OHSU Vaccine and Gene Therapy Institute receives Grant for AIDS Vaccine Development Researchers at Oregon Health & Science University’s Vaccine and Gene Therapy Institute have been awarded an $8 million grant from the Bill & Melinda Gates Foundation to further develop a promising HIV vaccine candidate to combat the worldwide AIDS epidemic.
According to the World Health Organization, more than 34 million people have contracted HIV worldwide, and more than one-third of babies born in low- and middle-income countries already are infected.
The research will build on previous research conducted by Louis Picker, M.D., and colleagues at the OHSU Vaccine and Gene Therapy Institute's. In May of 2011, the Picker lab published findings that demonstrated how immune responses elicited by their vaccine candidate were able to completely control SIV (the monkey equivalent of HIV) among a significant number of exposed animals.
The unique aspect of the new vaccine candidate is the use of a cytomegalovirus (CMV) engineered to express SIV or HIV proteins as the transport system (vector) used to raise protective immune responses against these AIDS-causing viruses. CMV is a persistent virus that most people are already infected with, causing few or no symptoms, and elicits very strong cellular responses that are maintained for life. These immune responses are characterized by a type of T cell, called an effector memory T cell, that is has potent anti-viral function and localize in the same tissues targeted by the AIDS-causing viruses. Picker and his team hypothesize that CMV vector-generated anti-HIV responses would be constantly on the alert for HIV, and would be able to intercept and stop HIV infection immediately after exposure.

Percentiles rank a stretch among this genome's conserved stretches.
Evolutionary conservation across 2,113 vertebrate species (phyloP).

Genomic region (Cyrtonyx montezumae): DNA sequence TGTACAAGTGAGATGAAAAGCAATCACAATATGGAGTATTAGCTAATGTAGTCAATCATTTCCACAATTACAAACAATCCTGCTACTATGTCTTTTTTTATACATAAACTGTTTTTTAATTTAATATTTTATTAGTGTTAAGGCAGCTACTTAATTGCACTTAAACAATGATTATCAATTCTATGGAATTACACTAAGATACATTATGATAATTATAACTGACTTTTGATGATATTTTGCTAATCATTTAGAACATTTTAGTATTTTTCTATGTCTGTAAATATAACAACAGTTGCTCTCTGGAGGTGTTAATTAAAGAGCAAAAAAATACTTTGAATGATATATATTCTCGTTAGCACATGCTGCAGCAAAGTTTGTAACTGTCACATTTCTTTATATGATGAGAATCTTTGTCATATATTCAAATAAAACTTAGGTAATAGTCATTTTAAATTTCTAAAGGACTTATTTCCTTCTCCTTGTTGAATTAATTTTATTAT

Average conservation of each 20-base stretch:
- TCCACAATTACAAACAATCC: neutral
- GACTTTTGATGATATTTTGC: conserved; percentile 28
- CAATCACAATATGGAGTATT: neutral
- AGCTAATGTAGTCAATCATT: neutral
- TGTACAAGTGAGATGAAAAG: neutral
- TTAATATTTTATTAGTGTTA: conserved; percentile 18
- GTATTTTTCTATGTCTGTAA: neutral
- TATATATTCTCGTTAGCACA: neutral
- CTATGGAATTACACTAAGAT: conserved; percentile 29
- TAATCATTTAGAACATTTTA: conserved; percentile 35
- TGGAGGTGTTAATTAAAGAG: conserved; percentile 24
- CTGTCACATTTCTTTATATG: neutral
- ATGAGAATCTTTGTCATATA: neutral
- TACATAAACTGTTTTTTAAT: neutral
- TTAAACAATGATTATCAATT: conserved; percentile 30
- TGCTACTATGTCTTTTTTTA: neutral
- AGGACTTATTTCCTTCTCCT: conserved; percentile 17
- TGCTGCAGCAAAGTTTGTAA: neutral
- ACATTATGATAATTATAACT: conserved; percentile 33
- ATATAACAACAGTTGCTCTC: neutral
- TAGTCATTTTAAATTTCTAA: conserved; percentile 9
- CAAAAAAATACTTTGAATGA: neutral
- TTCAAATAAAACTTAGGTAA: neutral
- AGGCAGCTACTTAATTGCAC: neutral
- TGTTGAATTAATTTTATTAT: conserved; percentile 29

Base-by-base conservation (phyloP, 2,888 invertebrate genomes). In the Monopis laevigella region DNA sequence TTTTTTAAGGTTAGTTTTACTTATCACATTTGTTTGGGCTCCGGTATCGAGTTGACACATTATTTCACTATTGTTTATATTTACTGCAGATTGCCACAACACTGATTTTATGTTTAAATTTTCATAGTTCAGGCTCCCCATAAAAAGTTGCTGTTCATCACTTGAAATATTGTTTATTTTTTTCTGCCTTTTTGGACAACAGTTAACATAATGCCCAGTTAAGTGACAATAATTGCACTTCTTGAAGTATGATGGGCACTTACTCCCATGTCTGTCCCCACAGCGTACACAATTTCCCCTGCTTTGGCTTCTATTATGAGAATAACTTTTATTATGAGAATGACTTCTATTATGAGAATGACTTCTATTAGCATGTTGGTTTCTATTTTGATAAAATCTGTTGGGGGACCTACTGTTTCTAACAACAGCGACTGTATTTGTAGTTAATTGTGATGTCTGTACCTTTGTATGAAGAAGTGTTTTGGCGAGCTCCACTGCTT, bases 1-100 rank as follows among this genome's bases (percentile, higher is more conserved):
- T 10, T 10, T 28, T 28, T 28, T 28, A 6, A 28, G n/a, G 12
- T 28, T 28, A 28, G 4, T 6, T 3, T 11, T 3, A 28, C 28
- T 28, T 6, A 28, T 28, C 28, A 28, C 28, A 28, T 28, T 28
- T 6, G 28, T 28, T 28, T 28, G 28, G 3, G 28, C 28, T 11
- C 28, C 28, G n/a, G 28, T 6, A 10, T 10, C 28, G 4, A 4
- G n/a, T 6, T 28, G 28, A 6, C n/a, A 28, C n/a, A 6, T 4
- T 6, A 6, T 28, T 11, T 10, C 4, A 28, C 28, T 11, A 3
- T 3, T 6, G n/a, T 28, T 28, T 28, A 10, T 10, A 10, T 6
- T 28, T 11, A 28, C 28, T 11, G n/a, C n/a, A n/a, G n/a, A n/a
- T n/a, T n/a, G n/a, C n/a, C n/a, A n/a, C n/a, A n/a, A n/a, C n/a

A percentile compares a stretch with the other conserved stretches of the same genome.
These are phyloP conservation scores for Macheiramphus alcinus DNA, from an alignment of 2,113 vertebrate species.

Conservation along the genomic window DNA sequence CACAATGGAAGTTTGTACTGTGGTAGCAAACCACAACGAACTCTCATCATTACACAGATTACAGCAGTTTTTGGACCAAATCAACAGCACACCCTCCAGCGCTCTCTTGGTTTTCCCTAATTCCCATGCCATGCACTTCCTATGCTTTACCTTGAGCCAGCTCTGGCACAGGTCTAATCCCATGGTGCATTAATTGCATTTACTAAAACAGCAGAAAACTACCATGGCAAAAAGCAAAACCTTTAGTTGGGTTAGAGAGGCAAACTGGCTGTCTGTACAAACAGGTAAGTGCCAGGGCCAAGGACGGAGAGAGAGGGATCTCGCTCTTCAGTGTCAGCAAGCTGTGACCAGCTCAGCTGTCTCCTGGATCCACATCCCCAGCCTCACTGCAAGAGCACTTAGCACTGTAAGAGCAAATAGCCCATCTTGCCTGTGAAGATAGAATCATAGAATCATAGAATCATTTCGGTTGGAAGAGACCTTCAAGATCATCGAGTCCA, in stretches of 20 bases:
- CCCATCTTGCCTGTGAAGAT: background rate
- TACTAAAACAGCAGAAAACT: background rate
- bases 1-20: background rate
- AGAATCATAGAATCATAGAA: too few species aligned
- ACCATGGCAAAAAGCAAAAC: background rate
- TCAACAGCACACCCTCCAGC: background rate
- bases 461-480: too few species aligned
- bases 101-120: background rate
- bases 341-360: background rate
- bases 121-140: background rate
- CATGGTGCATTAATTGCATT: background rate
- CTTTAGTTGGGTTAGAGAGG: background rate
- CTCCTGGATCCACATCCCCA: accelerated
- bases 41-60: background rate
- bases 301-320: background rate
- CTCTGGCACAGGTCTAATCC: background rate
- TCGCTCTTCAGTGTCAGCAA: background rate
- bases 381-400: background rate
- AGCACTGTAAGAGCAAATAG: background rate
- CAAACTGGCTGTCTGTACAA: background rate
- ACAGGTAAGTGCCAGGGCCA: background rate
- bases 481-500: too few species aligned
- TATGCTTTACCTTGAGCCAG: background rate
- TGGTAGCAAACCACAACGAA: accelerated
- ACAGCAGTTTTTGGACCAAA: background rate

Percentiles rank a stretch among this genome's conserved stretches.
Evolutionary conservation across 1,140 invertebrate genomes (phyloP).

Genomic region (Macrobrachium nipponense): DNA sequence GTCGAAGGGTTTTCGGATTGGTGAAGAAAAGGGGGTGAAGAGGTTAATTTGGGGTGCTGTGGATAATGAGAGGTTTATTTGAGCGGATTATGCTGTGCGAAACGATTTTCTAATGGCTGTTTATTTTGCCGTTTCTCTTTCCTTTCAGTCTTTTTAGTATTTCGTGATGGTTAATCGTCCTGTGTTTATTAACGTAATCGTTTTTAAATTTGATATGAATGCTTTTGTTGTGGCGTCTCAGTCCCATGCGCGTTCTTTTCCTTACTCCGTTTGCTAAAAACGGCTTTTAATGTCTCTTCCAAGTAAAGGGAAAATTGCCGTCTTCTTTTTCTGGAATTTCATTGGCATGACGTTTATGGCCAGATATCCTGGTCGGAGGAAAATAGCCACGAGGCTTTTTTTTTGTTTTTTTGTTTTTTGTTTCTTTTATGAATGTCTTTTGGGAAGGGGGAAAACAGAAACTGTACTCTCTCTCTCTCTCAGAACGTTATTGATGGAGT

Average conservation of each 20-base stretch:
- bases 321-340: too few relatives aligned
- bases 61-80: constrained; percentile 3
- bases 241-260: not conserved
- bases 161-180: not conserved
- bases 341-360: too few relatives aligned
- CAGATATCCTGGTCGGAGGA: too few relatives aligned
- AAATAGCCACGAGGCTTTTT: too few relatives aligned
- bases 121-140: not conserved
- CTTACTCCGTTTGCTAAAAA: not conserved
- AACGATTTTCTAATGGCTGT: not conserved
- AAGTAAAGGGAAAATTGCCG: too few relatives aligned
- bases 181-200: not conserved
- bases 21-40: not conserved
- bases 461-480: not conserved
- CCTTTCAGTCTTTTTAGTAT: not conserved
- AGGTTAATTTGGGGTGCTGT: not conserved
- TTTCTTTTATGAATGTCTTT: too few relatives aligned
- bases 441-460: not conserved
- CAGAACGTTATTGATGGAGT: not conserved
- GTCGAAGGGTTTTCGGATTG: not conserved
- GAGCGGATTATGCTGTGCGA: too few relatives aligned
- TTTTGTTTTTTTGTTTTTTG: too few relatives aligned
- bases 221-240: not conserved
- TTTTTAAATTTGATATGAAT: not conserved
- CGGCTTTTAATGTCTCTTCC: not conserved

The new funding from the Bill & Melinda Gates Foundation will support work to improve the vaccine delivery method. It will also support work to further increase the effectiveness of the vaccine candidate. In previous studies, the candidate vaccine’s effectiveness was more than 50 percent.
“One promising aspect of studying SIV is that it is a more potent virus than its human counterpart," “Therefore, we expect that a human form of this vaccine candidate - while still some years away - would have a higher effectiveness rate than other current candidates. However, before a human vaccine is tested, there is much more work to be done in regards to safety and other areas,” explained Picker.